• Ubuntu - Wake from bluetooth keyboard

    I recently installed Ubuntu on an old Mac Mini, and I ran into a problem where I couldn’t get a bluetooth keyboard to wake the device (actually a Harmony Hub remote, but it presents itself as a bluetooth keyboard). I did some digging and found this offline page which describes a method for enabling wake-from-suspend for USB devices. This is an attempt at slightly simplifying this.

  • Setting up Jest unit tests in a React + Typescript project

    Here’s what I do when I want to set up a Jest on a React project.

  • Setting up a Raspberry Pi as a Pi-Hole Server

    There’s lots of various writeups out there on how to do this, but this one is mine. In this article, we’re going to explore setting up Pi-hole on a Raspberry Pi, and tunnel all our DNS queries to CIRA’s “Canadian Shield” DNS service using cloudflared. Since I’m using CIRA as my DNS provider, I thought I’d also set this up in an official CIRA Raspberry Pi case:

    Raspberry Pi

  • Using jscodeshift to update React text refs

    I’ve been meaning to learn how to use jscodeshift for a while. Today we’re going to use jscodeshift to convert some old React 15 ref="container" code to some new React 16 React.createRef() code.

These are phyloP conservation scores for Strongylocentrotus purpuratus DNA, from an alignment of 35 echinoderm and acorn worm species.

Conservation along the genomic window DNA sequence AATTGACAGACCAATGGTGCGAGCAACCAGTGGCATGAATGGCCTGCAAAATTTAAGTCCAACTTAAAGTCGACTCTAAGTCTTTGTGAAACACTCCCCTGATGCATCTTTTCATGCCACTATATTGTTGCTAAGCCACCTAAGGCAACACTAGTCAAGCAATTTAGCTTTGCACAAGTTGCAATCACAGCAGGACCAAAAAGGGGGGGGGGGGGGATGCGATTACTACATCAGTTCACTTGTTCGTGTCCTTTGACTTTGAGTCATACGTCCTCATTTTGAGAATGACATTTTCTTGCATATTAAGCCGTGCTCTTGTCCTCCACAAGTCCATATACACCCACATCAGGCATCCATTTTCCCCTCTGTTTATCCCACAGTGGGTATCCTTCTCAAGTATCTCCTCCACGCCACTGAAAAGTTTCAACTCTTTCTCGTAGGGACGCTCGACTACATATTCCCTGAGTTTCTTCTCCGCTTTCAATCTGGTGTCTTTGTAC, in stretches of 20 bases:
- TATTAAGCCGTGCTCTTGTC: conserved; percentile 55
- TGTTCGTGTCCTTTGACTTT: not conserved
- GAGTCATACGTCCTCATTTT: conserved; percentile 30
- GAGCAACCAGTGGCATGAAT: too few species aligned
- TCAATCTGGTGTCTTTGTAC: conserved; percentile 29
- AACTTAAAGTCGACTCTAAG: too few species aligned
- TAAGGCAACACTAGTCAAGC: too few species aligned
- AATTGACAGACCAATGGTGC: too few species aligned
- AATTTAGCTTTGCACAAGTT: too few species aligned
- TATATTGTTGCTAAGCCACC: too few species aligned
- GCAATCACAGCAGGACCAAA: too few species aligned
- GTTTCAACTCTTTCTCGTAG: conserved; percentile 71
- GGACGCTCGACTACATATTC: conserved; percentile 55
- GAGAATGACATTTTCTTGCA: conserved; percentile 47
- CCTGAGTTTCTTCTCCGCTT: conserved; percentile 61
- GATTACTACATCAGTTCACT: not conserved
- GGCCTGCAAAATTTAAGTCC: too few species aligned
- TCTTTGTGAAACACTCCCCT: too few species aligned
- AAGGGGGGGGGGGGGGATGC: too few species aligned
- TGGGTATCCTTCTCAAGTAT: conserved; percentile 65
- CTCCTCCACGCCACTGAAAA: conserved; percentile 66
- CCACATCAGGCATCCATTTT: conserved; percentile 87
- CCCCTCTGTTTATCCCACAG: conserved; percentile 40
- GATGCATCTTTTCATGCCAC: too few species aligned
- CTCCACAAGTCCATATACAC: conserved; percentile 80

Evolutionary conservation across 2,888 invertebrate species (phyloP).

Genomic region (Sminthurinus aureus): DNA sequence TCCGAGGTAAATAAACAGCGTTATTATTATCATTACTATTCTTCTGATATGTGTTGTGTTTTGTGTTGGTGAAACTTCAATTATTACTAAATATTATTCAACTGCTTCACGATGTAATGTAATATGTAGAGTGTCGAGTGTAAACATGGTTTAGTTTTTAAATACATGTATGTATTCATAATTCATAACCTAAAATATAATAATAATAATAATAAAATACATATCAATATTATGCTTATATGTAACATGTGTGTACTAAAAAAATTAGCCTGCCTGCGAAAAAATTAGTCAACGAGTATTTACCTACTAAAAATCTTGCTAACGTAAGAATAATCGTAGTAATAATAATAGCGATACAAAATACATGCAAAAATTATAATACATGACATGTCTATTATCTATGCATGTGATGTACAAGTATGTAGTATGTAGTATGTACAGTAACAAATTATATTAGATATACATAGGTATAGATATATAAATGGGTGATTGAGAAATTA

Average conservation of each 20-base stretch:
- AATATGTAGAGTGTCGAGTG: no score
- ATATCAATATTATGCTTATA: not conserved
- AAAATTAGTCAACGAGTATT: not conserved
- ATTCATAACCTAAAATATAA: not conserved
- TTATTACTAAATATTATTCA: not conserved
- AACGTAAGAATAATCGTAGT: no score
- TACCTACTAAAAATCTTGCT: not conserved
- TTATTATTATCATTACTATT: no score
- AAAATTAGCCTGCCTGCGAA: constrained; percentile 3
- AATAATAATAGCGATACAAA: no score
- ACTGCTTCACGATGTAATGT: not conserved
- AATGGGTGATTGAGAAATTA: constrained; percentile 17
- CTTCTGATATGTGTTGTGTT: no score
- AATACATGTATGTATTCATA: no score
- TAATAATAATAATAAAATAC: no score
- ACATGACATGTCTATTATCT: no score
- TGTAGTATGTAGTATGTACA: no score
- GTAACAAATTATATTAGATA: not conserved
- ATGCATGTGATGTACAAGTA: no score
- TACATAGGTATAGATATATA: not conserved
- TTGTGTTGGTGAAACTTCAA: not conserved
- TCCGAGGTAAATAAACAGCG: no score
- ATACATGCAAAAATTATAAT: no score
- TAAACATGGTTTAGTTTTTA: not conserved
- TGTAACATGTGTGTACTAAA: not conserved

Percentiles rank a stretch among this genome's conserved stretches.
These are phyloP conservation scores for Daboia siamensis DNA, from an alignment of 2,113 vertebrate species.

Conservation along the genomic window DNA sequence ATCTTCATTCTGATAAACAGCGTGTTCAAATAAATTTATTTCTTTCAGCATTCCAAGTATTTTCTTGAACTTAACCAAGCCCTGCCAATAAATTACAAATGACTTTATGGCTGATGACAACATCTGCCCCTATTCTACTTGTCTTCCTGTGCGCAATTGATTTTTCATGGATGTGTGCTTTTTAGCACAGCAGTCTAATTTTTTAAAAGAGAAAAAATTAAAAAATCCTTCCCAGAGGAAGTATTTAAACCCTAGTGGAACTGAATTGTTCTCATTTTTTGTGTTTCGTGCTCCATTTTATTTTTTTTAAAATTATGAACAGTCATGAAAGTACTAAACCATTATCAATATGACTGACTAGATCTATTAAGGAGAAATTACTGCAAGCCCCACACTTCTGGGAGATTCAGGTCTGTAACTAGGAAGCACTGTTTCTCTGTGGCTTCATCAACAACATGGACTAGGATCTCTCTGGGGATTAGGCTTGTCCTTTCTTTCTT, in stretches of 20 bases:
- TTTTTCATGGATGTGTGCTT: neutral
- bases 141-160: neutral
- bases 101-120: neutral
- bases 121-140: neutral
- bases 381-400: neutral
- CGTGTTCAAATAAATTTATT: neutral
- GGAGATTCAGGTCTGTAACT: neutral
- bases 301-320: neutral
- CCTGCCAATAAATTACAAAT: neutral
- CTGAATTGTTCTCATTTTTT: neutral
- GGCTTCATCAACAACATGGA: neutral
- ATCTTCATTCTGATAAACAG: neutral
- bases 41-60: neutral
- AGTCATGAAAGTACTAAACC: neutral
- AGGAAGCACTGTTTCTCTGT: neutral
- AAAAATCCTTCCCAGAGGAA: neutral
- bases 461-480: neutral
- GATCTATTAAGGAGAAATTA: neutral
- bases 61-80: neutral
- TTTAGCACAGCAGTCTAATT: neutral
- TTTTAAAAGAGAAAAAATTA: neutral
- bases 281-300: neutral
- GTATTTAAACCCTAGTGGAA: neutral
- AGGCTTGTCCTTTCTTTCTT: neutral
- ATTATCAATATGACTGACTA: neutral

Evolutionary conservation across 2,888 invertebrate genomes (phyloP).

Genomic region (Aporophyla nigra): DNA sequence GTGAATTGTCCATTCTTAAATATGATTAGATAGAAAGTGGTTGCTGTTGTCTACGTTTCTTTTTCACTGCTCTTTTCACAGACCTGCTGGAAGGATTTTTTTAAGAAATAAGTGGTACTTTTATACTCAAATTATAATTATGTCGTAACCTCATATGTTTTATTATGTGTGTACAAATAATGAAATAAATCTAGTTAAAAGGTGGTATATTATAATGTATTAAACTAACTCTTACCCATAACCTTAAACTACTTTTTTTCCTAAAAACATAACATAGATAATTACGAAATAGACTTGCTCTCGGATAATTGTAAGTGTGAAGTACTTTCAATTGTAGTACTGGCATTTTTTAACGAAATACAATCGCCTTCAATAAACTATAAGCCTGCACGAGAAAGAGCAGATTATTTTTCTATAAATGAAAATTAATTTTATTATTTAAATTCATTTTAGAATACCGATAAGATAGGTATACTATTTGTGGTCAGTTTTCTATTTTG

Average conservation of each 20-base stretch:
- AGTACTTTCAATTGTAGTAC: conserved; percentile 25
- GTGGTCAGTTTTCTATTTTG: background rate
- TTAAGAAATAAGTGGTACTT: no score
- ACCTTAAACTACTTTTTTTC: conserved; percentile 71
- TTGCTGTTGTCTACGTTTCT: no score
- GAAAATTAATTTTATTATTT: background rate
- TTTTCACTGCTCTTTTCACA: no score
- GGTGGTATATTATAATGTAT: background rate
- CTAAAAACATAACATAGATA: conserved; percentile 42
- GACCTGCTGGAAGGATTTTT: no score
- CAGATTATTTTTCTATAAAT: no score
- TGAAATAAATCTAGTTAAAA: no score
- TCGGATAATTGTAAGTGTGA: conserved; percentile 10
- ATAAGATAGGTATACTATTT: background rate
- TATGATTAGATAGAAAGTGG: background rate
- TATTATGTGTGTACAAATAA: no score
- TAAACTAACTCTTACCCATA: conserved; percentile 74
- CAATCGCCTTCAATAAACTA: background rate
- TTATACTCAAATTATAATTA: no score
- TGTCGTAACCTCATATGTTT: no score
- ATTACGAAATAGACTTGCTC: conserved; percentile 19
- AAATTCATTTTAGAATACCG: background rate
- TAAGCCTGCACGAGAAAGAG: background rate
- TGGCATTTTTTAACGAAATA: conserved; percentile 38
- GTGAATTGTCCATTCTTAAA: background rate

• Structured logging in Node.js with Winston and Elasticsearch

    This article is going to explore using winston and Elasticsearch to do “structured logging” in Node.js. The basic idea is that we want to write logs with some metadata attached to them, beyond just a timestamp, a level, and a message.

    The traditional “twelve factors” approach to logging is just to write your logs to stdout, and let some extrenal process deal with logging. For example, you might use fluentd to read stdout on all your processes and write the results into Elasticsearch. This works well, and it works across different projects written in different languages. But, with a little extra work, we can write some extra information into those logs.

    For example, for every request we could write the URL of the request to the log as request.url, and then write the response time in milliseconds as response.responseTime, and now it’s a simple mater to generate an Elasticsearch graph showing our average and max response time to HTTP requests, or even to write a query which finds the top ten slowest routes in our system. Or we could write a user field to the log on every request, so we can figure out which users in our system are most active.

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